Four guys who must carry their teams
It's a dreaded label: the one-man team.
The U.S. national team has gained in depth over the years. At most positions, there is now more than one viable option. Yet up front, the U.S. only seems to perform well when Los Angeles Galaxy forward Landon Donovan produces good form. The Americans' sensational run to the quarterfinals at the 2002 World Cup ran parallel to Donovan's international breakthrough. Conversely, the 2006 World Cup letdown had much to do with Donovan's shoddy showing.
While the U.S. isn't exactly a one-man team, its fortunes seem inextricably linked with the on-field fortitude of one player.
In that it is not alone.
Here are four other teams disproportionately dependent on one player.
Portugal: Cristiano Ronaldo
While he has dominated with his clubs Manchester United and now Real Madrid, Portugal winger Cristiano Ronaldo wasn't anywhere near as good when suiting up for Portugal during the World Cup qualifiers, scoring not a single goal. While he trudged along, battling an injury and poor form, Portugal suffered, too.
Without an effective Ronaldo, Portugal almost missed out on qualification. After a disastrous start to its campaign, it took a remarkable turnaround to snag a ticket to South Africa.
This reliance on Ronaldo is common for Portugal.
Since Ronaldo's emergence, the whimsical winger has led his country to the final of Euro 2004, where he was named to the all-tournament team, and the semifinals of World Cup 2006 -- after scoring seven goals in qualifying -- which would have seen him named the tournament's Best Young Player, had it not been for his aggressive behavior against England in the quarterfinals. During Euro 2008, however, Ronaldo had a pedestrian tournament and Portugal was stranded in the quarterfinals.
Ivory Coast: Didier Drogba
For all things related to scoring goals, the Ivory Coast relies on cement-poured Chelsea striker Didier Drogba. He led the country to its first World Cup in 2006 and scored the country's first-ever goal there. In that same year, the captain had also brought his country to the final of the Africa Cup of Nations. In 2008, he'd help them to the semifinals.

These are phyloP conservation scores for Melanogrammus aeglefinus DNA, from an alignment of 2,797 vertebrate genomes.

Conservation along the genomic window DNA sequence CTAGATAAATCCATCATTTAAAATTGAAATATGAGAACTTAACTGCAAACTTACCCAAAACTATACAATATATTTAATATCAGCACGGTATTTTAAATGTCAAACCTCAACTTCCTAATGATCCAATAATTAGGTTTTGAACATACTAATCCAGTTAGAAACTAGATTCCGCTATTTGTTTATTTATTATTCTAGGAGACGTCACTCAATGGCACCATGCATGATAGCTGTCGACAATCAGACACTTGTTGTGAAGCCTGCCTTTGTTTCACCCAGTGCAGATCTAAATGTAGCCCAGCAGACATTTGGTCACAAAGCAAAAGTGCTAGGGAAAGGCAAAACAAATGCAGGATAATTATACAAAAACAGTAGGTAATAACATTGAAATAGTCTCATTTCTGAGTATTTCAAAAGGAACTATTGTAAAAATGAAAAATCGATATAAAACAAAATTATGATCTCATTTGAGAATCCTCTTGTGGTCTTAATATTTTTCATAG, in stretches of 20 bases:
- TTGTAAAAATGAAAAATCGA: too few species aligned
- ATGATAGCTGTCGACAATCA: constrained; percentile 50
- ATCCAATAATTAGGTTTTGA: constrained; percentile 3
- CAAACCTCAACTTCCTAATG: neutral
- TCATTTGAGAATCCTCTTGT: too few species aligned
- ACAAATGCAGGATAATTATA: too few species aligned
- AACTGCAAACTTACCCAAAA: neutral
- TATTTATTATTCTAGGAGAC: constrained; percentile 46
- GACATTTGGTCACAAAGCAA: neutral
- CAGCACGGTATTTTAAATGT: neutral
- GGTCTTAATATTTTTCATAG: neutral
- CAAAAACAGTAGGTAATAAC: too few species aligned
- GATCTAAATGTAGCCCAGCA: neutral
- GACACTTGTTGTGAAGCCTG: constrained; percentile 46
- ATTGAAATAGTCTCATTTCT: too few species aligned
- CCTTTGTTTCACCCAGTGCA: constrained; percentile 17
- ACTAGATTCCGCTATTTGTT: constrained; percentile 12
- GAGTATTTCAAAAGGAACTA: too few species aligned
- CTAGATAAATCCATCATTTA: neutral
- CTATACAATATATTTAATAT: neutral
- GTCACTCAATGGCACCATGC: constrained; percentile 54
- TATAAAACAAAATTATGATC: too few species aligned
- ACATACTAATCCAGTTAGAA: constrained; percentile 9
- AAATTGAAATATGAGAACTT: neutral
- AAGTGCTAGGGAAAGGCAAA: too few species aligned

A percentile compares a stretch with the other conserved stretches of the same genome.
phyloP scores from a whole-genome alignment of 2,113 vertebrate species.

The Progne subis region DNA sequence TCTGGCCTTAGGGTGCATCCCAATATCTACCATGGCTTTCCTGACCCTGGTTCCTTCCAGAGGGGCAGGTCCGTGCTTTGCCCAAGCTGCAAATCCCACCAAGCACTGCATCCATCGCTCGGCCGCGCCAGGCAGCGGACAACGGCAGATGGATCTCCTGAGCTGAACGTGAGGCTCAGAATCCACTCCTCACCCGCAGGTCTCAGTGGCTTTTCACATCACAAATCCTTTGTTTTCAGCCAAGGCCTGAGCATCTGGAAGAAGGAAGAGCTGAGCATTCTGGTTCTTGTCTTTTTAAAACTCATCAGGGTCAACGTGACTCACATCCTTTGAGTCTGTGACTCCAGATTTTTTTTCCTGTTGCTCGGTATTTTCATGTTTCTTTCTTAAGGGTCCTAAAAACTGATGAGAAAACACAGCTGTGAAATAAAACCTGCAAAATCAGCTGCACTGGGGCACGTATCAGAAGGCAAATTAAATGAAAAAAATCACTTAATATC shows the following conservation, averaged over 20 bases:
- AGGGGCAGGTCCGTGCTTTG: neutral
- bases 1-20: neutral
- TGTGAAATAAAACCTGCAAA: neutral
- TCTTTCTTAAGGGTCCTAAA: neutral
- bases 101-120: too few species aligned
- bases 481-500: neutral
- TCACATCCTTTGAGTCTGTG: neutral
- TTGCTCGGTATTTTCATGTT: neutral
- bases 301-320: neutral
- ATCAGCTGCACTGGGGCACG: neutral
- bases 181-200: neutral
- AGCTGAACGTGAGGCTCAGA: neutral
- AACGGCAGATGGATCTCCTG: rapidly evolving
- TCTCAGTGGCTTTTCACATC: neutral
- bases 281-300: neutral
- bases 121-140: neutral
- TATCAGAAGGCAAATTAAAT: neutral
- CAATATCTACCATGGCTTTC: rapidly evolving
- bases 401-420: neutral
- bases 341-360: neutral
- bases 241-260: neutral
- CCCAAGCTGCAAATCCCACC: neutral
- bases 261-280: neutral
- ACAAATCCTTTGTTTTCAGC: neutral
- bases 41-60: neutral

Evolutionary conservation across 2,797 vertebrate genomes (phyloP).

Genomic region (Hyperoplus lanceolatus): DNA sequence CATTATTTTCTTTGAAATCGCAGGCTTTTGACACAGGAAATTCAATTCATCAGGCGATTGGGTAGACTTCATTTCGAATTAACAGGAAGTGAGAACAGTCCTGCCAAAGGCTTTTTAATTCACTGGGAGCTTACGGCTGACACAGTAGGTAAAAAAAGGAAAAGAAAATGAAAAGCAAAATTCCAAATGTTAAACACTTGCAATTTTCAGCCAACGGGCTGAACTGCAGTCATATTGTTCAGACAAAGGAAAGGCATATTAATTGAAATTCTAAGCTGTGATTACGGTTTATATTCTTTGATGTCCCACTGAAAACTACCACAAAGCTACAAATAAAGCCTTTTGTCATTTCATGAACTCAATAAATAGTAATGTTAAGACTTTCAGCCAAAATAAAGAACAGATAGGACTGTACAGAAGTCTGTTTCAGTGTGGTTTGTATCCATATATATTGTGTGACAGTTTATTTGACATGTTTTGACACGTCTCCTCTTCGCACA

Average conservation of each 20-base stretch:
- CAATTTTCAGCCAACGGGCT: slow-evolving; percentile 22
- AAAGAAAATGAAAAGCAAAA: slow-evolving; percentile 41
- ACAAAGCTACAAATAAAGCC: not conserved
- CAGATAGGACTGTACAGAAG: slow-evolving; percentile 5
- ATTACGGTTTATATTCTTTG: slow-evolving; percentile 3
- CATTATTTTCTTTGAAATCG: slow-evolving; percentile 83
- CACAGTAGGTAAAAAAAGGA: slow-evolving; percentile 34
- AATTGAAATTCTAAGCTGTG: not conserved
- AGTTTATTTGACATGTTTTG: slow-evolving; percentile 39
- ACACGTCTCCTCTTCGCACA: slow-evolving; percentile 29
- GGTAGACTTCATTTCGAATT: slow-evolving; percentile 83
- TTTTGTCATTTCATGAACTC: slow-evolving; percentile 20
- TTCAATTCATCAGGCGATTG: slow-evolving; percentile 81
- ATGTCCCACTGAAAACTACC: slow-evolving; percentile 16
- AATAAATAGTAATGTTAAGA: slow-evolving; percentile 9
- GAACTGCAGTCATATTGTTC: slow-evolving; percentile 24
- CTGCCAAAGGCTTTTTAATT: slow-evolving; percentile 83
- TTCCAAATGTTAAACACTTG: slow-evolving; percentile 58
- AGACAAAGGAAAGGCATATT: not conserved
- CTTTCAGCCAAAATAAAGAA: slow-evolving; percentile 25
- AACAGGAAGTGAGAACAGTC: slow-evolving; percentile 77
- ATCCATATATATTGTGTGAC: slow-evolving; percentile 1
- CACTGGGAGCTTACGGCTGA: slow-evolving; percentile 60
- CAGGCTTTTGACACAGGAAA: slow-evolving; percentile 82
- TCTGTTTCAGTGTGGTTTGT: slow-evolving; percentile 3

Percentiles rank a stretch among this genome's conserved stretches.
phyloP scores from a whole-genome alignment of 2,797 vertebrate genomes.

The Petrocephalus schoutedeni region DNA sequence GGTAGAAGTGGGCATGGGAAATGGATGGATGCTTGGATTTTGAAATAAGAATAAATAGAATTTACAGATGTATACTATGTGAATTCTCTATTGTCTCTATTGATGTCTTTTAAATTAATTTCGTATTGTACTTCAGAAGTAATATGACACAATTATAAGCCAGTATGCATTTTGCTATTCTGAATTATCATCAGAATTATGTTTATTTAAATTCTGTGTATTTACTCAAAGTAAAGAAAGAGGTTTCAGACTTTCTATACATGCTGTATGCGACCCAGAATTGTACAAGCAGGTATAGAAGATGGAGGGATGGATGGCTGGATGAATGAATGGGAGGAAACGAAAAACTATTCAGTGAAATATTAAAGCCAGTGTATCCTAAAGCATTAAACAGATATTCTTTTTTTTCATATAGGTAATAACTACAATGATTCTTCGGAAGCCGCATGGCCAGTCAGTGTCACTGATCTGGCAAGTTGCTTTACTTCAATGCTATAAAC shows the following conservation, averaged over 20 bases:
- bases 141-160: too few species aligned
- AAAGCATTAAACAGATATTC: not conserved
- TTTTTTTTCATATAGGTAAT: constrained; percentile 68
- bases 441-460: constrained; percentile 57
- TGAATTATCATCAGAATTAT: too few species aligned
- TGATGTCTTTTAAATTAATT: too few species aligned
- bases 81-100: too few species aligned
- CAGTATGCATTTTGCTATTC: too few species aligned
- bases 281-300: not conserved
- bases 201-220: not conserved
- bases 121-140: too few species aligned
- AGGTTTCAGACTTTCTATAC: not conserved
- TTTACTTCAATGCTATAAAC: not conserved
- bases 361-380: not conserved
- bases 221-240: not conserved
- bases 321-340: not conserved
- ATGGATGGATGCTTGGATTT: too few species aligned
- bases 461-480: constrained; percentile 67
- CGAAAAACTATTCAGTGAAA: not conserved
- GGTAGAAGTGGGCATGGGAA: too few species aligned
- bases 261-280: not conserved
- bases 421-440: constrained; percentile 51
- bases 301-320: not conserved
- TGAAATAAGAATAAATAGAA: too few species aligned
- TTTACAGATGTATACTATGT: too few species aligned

The indomitable Drogba scored six goals in just five qualifiers to help his Elephants reach their second straight World Cup where, like in 2006, it got stuck in the so-called Group of Death (Group G, which also includes Brazil and Portugal).
Unlike years prior, Drogba does have more help. The Ivory Coast now has perhaps the deepest squad ever produced on the African continent. But just how dependent the team still is on Drogba was apparent at this year's ACN, when Drogba was mediocre and his team, the favorite to lift the trophy, was bounced in the quarterfinals.
More proof: In 36 Ivory Coast games in international competitions, Drogba has scored 27 times.
South Africa: Steven Pienaar
It has become apparent that South Africa has no business playing at a World Cup, as evidenced by its recent appearances and through its failure to even qualify for this year's 16-team Africa Cup of Nations. Luckily for the Bafana Bafana, they get to play anyway, since their nation is hosting the tournament. A quick glance at their roster shows just how little hope they have of doing well. Of the 30 players called up for the preliminary roster, 19 play in the weak domestic league. Only one would realistically have a chance to start on any other World Cup-bound squad: Steven Pienaar.
Pienaar, who plays as a left winger for Everton -- which named him its player of the year this past season -- is the only South African player with the necessary skill set to make a difference. While mercurial striker Benni McCarthy and central defender Aaron Mokoena can be decent on their best days, only Pienaar has the ability to make South Africa respectable.
Cameroon: Samuel Eto'o
To Cameroon, Inter striker Eto'o is more benefactor than mere member of the team. That was never more evident than when Eto'o rewarded all his teammates with $50,000 gold watches as Eto'o led them to the World Cup. This team lives and dies by what Eto'o does.
Perhaps it's most telling that Eto'o, at 29, has already been with the national team for more than 14 years, making his debut when he was 14 in 1996. With 44 goals and 94 caps under his belt, he is the sole goal-scoring threat on a so-so Cameroon team, making him and his touch in the box absolutely indispensible.
Leander Schaerlaeckens is a soccer writer for ESPN.com. He can be reached at email@example.com.